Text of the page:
than more rested mothers to have kept on the extra weight at one year.
'Later puberty' in stable family
Girls who live in stable, supportive homes may experience puberty later than those who come from more stressful backgrounds,
US research suggests.
Pregnancy smoking fertility link
Smoking while pregnant reduces the fertility of boys by affecting a key testis gene, researchers say.
Drugs for ADHD 'not the answer'
Treating children who have Attention Deficit Hyperactivity Disorder (ADHD) with drugs is not effective in the long-term, research
Placenta 'fools body's defences'
The placenta acts like a parasite to avoid attack by a mother's immune system, researchers have discovered.
Breast-feeding good for the heart's health
Numerous studies have shown babies whose mothers breast-fed them enjoy health advantages over formula-fed babies. These include
fewer ear, stomach or intestinal infections, digestive problems, skin diseases and allergies, and less likelihood of developing
high blood pressure, diabetes and obesity.
Now, a study presented at an American Heart Association meeting found that breast-fed babies are better off in two important
heart disease risk factors as adults than bottle-fed babies — levels of "good" HDL cholesterol and body mass index.
From the BBC:
Baby survives attempt to end life
A boy has been born healthy and well even though at one point doctors thought it would be better to end his life to save that
of his twin brother.
Gene 'links breastfeeding to IQ'
A single gene influences whether breastfeeding improves a child's intelligence, say London researchers.
From CBS News:
Lack of Sleep May Lead To Fatter Kids
Researchers have found that every additional hour per night a third-grader spends sleeping reduces the child's chances of
being obese in sixth grade by 40 percent.
TB vaccine sickens some HIV-infected children
WASHINGTON - A vaccine aimed at protecting children in developing countries from deadly tuberculosis may be sickening and
killing some vulnerable infants infected with the AIDS virus, researchers said on Friday.
Breast-feeding isn't such a drag on breasts
The results of the study, presented this week at a conference of the American Society of Plastic Surgeons, showed no difference
in the degree of breast ptosis (or sagging) between women who breast-fed and those who didn't.
The main factors that did affect sagging were age, smoking status and the number of pregnancies a woman has had.
Woman takes out ad to sell breast milk
CEDAR RAPIDS, Iowa - A woman who doesn't want her breast milk to go to waste has taken out a newspaper ad in hopes of selling
it. Martha Heller, 22, of Tiffin, took out the ad in The Gazette, offering 100 ounces of her breast milk for $200 or the best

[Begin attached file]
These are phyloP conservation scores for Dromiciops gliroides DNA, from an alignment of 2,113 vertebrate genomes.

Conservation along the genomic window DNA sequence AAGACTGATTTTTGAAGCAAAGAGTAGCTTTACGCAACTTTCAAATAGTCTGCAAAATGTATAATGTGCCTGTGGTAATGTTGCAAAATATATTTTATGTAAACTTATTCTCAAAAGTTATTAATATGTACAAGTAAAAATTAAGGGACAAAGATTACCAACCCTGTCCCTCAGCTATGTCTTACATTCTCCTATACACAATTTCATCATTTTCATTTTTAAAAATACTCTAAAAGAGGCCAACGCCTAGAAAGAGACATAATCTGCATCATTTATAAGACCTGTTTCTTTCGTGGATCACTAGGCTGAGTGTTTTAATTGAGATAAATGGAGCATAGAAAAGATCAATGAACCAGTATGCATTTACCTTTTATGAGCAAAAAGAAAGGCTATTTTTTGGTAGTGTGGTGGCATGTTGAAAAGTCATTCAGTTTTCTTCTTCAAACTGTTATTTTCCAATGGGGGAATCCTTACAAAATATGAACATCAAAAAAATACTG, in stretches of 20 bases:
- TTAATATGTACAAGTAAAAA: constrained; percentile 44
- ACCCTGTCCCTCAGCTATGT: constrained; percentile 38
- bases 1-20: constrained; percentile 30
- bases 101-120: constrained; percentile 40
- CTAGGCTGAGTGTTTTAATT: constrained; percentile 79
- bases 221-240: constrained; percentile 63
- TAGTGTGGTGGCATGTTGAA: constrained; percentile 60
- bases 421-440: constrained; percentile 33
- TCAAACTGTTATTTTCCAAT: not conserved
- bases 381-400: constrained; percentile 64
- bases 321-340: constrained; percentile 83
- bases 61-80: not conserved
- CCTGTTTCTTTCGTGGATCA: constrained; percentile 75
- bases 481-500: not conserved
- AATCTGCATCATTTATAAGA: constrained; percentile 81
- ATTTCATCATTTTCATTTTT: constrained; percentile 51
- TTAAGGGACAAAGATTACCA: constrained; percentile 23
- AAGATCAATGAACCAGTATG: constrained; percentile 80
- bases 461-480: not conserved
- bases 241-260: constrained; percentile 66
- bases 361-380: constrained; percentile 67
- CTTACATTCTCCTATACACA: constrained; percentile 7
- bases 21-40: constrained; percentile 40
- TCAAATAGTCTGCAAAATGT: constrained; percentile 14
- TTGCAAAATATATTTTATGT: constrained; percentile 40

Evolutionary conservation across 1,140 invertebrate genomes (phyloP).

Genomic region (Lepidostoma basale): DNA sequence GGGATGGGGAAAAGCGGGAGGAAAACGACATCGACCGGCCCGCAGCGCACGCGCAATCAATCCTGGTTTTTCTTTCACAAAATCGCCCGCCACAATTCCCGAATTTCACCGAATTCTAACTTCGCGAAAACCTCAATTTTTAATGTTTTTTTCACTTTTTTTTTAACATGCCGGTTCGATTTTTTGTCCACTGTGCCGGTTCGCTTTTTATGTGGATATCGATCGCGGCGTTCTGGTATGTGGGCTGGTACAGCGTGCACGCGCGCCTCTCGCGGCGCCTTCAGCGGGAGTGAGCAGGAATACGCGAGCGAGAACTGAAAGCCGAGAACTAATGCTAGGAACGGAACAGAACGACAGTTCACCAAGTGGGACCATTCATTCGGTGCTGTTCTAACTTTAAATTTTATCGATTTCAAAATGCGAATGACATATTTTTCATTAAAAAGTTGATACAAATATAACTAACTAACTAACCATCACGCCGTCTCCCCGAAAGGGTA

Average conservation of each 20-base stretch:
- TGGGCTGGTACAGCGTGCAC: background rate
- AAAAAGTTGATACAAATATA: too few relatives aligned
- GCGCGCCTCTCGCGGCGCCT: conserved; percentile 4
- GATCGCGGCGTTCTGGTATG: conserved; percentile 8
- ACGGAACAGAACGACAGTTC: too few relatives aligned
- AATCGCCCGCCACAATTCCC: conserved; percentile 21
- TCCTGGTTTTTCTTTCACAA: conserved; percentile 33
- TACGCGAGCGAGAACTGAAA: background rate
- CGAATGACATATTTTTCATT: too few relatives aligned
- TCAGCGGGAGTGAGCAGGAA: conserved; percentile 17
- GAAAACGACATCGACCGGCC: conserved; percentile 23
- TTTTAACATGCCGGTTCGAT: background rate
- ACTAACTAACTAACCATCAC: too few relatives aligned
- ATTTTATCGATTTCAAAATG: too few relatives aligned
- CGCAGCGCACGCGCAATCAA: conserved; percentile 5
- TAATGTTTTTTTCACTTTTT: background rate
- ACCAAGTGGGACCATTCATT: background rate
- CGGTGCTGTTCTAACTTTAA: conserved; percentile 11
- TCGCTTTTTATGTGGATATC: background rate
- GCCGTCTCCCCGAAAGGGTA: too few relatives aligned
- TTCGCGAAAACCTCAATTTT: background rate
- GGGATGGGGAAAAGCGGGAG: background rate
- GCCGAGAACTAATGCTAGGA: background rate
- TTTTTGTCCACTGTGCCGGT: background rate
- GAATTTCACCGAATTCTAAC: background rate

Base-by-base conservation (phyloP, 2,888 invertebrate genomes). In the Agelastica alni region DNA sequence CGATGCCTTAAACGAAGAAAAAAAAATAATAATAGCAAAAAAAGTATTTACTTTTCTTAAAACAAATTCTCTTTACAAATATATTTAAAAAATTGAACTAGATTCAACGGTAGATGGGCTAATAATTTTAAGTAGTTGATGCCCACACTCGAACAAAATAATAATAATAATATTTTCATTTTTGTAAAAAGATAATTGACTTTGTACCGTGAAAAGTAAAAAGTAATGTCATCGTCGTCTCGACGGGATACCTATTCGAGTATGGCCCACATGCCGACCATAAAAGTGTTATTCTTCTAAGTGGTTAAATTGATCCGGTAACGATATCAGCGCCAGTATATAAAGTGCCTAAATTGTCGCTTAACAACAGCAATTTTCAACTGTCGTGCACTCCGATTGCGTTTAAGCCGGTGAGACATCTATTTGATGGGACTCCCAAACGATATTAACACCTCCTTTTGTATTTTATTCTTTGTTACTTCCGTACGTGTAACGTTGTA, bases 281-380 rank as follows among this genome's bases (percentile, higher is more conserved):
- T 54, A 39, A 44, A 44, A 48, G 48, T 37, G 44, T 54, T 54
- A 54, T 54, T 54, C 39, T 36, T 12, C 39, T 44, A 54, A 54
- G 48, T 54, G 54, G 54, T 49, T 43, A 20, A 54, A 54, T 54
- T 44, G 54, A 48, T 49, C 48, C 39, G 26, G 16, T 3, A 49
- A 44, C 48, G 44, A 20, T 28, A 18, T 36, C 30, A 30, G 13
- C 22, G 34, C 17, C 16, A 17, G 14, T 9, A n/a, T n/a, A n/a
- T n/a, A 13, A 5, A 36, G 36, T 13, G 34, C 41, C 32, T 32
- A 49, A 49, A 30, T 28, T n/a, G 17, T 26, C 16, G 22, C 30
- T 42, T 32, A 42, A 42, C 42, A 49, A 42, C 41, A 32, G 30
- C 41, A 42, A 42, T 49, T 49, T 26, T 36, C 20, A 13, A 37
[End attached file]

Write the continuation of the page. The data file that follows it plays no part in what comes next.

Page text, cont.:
From the Boston Globe:
Disputing need for circumcision
'Such shall be the covenant between Me and you and your offspring to follow which you shall keep: Every male among you shall
be circumcised," God tells Abraham in Genesis.
But the head of the Circumcision Resource Center in Boston, which discourages circumcision, said that few Jews perform the
procedure for religious reasons and that it is not necessary as a mark of Jewishness.
From the BBC:
'They thought I was cursed'
Each year, 100,000 women who give birth in poor countries develop a devastating condition which leaves them incontinent and
Obstetric fistula, a hole linking the vagina with the bladder or rectum, occurs when women - often underdeveloped teenagers
- are in labour for days.
(For information on how you can help, see here)
'Clear smoking link' to cot death
Almost nine out of ten mothers who lose a baby to cot death smoked while pregnant, say researchers.
The Bristol University team said the risk also increased with every hour babies were exposed to passive smoke after birth.
Chlamydia damages male fertility
Chlamydia - the most common sexually transmitted infection in the UK - has been shown to damage male, as well as female, fertility.
Vaccine-linked polio hits Nigeria
Nigeria is fighting a rare outbreak of a vaccine-derived form of polio, says the UN's World Health Organization.
It says 69 children in the north have caught the paralysing disease from others who had already been immunised.
Low birthweights linked to 9/11
The stress of the attacks may have affected pregnancies
An increase in low birthweight babies born in and around New York in the months after 9/11 has been blamed on stress caused
by the attacks.
Mothers-to-be 'can drink alcohol'
Pregnant women can safely drink a small glass of wine a day, official advice is set to say.
After the first three months of pregnancy, women can consume up to 1.5 units per day says draft guidance.
This report still begs the questions: Did they differentiate between mothers on healthy diets and those on poor diets? Are
they including "windows" of uterine scars, which typically do not affect the labor, the mother, or the baby, labelling them
as "ruptures"? And since the rate of ruptures is higher when VBAC mothers are induced, why are they still inducing them?
Caesarean 'raises womb-tear risk'
A Caesarean section increases the risk by 50-fold that a woman's uterus will rupture during a subsequent vaginal delivery,
US and Swedish researchers found the condition afflicted nine in every 1,000 mothers who opted to try for a vaginal birth
after a previous Caesarean.
From CBS News:
Breastfeeding-Cavities Link Disputed
(WebMD) Breastfeeding isn't likely to cause dental cavities or raise the risk of early childhood tooth decay, according to
a new study.
Apparently the battle goes on. This is apparently another ill-constructed study that looks only at the numbers, ignoring
the kinds of foods eaten to get to those numbers, and which will cost hundreds of mothers and babies their lives.
(See "Weight Gain" and "Obesity" here)
New Research On Pregnancy Weight Gain